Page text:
It seems that Australians have more or less made up their minds. Kids need nothing more than a good spanking from time to time to learn life’s lessons.
In fact, according to our Prime Minister, Tony Abbott, sometimes it’s the only thing that will get through to them. They actually ‘need’ a slap from time to time according to the PM.
A Prime-Ministerial endorsement of physical punishment validates the 70-90% of Australian parents who already thought spanking their kids was ok. For Mr Abbott to say what he did was ill-considered and plain wrong. I believe that Australia’s children deserve better than that.
I have written extensively previously regarding the ugly truth about smacking our kids. But for the sake of the argument, let’s revisit the research to make it absolutely clear that this isn’t some ideological argument – it’s grounded in decades’ worth of hard data.
If you think smacking is ok once in a while, so long as it’s gentle, and when you have no other options, I hope that you’ll read the following with an open mind.
The Research is Clear
First, when we hit our kids, we teach them to be aggressive. Research shows a strong correlation between what we do, and what our kids do, when it comes to hitting and similar behaviour.
Second, children who are hit by their parents show significantly greater rates of ‘externalising’ behaviour – that is, acting out, being aggressive, and being oppositional. And the younger we start hitting them, the more profound the outcomes, as shown in this research study. (Ironically, those who promote smacking claim that it is to teach their kids respect. This research clearly indicates that hitting our kids undermines that respect.)
Third, smacking children impacts on their behaviour adjustment generally, as shown by this research. Kids who are smacked show more challenging behaviours than those who aren’t smacked.
Fourth, there are multiple studies that demonstrate that smacking our kids literally reduces their IQ. (This is just one of the many.) That’s right… physically punishing your kids can make them dumb. This finding is still controversial, and not all studies show this outcome.
Fifth, new research shows one of the most concerning aspects of spanking – mild smacking one year predicts harsher physical discipline the following year. In other words, compared with mums and dads who didn’t hit, those who did so were 50% more likely to be even more physical the following year. And Canadian researchers found that children who were smacked were at seven times the risk of physical assault (punching/kicking) from their parents compared with kids who were not smacked.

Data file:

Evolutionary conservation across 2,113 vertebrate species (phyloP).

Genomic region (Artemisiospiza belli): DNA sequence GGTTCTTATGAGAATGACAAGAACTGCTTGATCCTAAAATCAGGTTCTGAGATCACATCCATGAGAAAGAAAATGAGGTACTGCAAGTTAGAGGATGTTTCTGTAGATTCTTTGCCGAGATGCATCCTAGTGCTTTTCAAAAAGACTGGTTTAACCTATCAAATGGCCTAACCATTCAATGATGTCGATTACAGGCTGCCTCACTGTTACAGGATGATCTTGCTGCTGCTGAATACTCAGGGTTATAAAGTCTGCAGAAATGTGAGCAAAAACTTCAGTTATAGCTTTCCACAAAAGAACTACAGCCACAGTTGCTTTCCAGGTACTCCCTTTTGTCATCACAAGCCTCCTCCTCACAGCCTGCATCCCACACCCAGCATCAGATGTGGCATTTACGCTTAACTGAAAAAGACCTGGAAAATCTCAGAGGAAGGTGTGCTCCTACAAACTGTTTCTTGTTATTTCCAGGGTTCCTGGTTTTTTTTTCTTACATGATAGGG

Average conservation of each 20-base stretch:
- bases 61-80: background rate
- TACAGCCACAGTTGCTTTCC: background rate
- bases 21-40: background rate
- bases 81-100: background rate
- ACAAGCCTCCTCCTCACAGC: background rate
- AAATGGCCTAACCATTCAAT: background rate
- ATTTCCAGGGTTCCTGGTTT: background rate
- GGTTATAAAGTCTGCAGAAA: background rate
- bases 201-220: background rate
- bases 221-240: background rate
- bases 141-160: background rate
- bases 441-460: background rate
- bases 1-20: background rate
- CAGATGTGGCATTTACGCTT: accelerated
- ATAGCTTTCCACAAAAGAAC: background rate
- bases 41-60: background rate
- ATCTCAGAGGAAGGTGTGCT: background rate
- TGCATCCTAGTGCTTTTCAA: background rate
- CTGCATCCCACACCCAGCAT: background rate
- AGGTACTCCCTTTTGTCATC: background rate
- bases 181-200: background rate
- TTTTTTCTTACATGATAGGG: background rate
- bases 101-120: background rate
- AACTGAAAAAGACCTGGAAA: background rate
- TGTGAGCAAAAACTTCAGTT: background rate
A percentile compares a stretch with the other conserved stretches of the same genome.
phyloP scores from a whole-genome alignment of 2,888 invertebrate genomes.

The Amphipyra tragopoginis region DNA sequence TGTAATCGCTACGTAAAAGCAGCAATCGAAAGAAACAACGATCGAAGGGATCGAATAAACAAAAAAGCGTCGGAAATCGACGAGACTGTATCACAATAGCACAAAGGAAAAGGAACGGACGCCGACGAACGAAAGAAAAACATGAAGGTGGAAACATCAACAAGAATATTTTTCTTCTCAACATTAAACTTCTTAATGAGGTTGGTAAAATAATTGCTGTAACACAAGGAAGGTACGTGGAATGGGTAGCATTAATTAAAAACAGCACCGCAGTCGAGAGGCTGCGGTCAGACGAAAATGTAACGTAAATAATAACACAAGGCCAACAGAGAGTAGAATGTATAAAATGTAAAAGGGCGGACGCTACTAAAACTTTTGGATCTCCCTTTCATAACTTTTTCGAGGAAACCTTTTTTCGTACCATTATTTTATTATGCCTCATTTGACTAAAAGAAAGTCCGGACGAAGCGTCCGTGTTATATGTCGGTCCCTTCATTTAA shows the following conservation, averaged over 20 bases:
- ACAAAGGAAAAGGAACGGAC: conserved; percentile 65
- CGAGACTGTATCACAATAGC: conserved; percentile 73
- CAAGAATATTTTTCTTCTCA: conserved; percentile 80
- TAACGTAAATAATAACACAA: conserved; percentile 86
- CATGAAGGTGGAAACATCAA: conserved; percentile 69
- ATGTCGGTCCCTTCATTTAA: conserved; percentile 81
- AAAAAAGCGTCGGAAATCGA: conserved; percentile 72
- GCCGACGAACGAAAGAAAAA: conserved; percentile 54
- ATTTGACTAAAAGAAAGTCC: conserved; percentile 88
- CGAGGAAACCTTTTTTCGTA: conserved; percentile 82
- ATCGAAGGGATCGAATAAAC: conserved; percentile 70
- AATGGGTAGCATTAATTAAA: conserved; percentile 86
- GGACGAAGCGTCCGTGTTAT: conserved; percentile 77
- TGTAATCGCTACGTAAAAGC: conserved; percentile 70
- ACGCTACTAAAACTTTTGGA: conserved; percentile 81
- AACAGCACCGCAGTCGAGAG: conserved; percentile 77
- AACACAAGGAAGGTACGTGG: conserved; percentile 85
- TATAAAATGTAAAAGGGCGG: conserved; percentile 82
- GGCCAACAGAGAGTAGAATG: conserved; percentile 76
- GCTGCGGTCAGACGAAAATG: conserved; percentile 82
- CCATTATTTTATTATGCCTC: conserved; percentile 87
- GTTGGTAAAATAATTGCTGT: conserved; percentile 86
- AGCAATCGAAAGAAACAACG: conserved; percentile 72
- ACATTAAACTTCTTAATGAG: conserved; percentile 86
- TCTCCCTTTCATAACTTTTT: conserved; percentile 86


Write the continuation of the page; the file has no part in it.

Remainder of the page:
Sixth, smacking does not teach effectively. Kids don’t learn lessons. The values we are trying to instil don’t get internalised. In fact, moral internalisation is lower in kids who are smacked than in kids who aren’t.
Seventh, smacking children reduces wellbeing, psychologically, socially, emotionally, cognitively… you name it. It ruptures relationships and pushes our kids away from us when they need us most. This 2002 research synthesises decades of spanking studies and shows clearly that the only thing that is ‘good’ to come from smacking kids is immediate compliance – but as point six above shows, there is no internal moral code promoted because of smacking. Kids are obedient and compliant because we’re there and we’re threatening them. Remove our presence, and the challenging behaviour continues. And the outcomes are lousy – across the board.
What do we do instead?
There are myriad options for parents who want to ‘discipline’ their children without smacking. So what do we do?
First, remember that discipline is a two-part process that requires that we i) teach our children good ways to act, and ii) reinforce boundaries and limits.
Second, respond to our children’s challenging behaviour with patience and teaching.
To Legislate or Not to Legislate
This entire brou-haha began as a result of a report by the UN Committee on the Rights of the Child calling for Australia to abolish the right of parents to smack their children. The UN argues that legislation will make children safer.
I support the UN’s argument, and entirely reject the position of the Prime Minister. However, in order to legislate, we need good laws and enormous parental education. People think that it is unenforceable – that good parents will be punished and criminalised for doing what ‘good’ parents do.
I reject that entirely.
When seatbelt legislation was introduced into Australia we were warned of the ‘nanny-state’, and people were up in arms about it. These days, we wouldn’t think of driving without buckling up.
Our children have a basic human right to be raised in an environment free of violence. Legislation, carefully crafted, will bring us closer to that ideal.